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The following video from middle of 2019 is an exemplary sample of tours now conducted at Shiloh NMP making use of corrected terminology. The “Dense Thicket” with its briars, brambles and thorns is finally given pride of place along “This Line” (the temporary name for the poorly identified Sunken Road, which was never really sunken, “just washed out in a few places” with deep wagon ruts, not really useable by infantrymen.) CONGRATULATIONS to everyone who assisted in making these changes come about. As we say in Australia, “I am gobsmacked.” https://www.youtube.com/watch?v=VzvStI2fneY
I've always been one who believed, "Don't throw out the baby with the bath water." So when this original NPS film of Shiloh was discovered on YouTube, it seemed appropriate to add it to the references section, for others to view. And having it available allows discussion of the good and bad aspects of this 60+ year old work: First, it is in color, and the views of the battlefield circa 1956 permit identification of changes over time; There is an attempt at balance: the efforts and sacrifice of both opponents are given fair treatment in respect to each other; The most obvious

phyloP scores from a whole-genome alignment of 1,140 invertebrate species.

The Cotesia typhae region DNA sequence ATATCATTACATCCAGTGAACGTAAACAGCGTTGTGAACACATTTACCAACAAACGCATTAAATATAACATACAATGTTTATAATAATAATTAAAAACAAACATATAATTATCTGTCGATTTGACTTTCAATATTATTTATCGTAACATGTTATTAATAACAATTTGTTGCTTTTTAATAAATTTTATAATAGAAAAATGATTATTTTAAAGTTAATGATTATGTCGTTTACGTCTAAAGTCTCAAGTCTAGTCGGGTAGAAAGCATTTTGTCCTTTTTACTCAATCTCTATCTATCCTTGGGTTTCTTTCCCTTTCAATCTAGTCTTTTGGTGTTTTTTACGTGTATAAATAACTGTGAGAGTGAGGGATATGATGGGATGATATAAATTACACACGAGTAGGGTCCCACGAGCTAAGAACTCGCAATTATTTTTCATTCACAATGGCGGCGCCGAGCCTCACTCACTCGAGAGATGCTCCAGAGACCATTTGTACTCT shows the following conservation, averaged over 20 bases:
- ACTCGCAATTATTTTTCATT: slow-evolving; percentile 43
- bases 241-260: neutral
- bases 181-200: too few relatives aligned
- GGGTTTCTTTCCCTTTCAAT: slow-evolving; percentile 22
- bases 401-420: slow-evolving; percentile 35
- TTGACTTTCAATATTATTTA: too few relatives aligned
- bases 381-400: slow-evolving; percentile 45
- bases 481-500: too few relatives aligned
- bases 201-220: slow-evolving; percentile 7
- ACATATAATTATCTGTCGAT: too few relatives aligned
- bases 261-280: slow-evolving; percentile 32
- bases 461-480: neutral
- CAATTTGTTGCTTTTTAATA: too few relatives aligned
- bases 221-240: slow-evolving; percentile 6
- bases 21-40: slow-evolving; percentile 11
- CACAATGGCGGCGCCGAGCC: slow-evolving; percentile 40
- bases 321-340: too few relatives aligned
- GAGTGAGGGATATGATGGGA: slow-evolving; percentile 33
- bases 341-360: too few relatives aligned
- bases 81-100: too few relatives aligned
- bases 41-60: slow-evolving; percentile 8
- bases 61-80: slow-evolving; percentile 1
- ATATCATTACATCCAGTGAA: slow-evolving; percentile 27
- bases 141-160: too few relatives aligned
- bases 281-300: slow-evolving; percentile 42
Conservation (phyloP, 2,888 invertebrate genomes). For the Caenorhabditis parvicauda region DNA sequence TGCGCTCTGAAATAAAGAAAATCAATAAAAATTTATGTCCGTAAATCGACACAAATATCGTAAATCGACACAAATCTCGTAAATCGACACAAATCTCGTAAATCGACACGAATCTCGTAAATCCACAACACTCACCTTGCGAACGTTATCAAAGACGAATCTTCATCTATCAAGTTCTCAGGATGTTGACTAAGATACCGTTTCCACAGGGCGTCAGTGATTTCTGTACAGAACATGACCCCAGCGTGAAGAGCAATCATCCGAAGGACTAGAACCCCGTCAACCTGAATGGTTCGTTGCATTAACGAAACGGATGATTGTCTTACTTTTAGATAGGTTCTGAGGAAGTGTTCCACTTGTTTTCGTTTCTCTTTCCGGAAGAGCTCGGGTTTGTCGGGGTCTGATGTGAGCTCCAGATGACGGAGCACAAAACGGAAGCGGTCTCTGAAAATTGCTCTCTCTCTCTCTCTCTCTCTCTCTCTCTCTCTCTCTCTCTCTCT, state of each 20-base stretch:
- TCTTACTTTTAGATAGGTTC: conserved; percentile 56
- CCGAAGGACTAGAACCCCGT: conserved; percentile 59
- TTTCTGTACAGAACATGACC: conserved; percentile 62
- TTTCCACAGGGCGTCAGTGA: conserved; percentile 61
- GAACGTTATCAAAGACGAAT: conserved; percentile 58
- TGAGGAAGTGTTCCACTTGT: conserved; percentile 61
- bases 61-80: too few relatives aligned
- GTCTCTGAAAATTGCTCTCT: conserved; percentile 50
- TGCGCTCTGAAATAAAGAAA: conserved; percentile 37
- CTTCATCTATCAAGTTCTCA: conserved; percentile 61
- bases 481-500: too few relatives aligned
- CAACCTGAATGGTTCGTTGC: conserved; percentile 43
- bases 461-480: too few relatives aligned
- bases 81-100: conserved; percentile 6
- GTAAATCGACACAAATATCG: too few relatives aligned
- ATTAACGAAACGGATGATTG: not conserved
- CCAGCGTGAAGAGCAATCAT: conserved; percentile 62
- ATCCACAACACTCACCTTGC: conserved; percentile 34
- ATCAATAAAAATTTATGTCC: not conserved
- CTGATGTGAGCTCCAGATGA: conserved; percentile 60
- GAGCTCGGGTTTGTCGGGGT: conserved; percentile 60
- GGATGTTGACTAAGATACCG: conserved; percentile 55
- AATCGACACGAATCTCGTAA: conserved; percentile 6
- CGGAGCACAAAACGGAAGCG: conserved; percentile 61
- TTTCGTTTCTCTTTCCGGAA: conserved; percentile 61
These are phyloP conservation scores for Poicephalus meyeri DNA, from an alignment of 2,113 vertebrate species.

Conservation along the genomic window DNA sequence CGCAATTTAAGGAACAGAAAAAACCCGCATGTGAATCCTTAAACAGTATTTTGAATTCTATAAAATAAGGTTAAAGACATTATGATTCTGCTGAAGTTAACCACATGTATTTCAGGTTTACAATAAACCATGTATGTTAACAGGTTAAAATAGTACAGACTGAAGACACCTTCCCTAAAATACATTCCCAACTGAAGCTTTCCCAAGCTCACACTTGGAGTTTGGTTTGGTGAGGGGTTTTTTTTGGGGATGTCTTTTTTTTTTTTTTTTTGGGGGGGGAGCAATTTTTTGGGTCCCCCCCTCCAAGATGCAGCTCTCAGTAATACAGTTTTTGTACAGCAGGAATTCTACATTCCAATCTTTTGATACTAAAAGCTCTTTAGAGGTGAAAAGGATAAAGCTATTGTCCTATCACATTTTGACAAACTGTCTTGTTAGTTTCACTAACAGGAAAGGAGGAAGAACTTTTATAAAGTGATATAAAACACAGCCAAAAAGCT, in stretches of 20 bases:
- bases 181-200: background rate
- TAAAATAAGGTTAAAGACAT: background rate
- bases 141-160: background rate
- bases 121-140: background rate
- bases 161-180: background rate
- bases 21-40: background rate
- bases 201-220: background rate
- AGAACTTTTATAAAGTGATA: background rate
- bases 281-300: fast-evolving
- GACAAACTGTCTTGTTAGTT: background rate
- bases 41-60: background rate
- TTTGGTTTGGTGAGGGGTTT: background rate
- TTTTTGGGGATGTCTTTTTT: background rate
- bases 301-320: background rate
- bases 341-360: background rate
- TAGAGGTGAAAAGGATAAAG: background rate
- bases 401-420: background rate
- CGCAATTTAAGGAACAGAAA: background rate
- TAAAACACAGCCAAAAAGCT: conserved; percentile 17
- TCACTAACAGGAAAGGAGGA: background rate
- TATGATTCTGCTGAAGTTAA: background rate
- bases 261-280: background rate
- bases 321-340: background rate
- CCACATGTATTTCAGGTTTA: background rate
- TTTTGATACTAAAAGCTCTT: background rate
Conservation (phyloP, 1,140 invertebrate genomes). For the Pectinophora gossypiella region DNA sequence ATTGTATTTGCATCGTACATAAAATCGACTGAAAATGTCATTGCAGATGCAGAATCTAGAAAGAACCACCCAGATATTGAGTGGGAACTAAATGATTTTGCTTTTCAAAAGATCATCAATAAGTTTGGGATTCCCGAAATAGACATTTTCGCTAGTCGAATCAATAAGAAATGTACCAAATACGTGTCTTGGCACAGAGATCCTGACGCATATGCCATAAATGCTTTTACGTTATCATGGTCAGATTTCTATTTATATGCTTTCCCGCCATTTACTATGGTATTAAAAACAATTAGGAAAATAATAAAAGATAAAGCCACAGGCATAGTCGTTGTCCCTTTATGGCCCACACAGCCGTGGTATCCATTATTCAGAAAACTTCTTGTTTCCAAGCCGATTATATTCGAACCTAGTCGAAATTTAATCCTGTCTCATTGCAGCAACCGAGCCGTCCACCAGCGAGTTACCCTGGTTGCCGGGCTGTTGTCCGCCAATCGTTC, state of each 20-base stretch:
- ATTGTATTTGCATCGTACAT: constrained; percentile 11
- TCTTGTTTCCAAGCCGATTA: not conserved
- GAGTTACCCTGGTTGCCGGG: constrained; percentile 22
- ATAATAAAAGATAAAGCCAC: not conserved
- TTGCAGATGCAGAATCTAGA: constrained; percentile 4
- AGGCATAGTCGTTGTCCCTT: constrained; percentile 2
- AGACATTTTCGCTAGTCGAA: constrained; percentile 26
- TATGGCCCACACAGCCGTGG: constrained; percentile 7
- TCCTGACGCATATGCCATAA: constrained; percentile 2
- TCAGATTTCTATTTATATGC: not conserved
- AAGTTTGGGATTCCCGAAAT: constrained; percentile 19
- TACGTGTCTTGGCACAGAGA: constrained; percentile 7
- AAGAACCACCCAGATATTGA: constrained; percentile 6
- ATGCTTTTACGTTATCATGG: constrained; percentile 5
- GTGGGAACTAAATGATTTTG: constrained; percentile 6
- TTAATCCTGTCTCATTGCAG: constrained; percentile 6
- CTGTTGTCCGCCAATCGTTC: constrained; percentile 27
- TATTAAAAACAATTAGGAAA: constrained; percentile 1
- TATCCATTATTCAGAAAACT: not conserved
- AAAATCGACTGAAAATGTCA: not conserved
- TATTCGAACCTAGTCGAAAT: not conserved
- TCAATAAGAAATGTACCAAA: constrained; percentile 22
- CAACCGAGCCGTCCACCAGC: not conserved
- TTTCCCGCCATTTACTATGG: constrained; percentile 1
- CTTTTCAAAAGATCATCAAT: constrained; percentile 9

( Confederate Veteran Magazine, March 1895.) Much deserving credit is accorded Major D. W. Reed in helping make Shiloh NMP what it is today. But, "unrecognized others" were just as necessary to the creation of, "the wondrous preserve that is Shiloh NMP and Cemetery" (including the survey team, pictured above.) In Confederate Veteran (volume 3, edition of March 1895, pages 75 - 77) begins an extensive article that details work of some of the other men (and provides photographs): Colonel E T. Lee and Captain J. W. Irwin, just two mentioned. Others include Colonel Cornelius Cadle
Was conducting research into the monuments and memorials at Shiloh National Military Park (in particular, the Headquarters Monuments) and ran into an unexpected brick wall: although individual States paid for the creation of stone regimental markers and State participation markers at Shiloh, the States were not involved in creation and erection of the many Headquarters Monuments (memorializing brigade and division HQ locations at the commencement of the battle.) http://archive.org/details/illinoisatshiloh00illi Illinois at Shiloh was one of the resources consulted. After a bit of searchi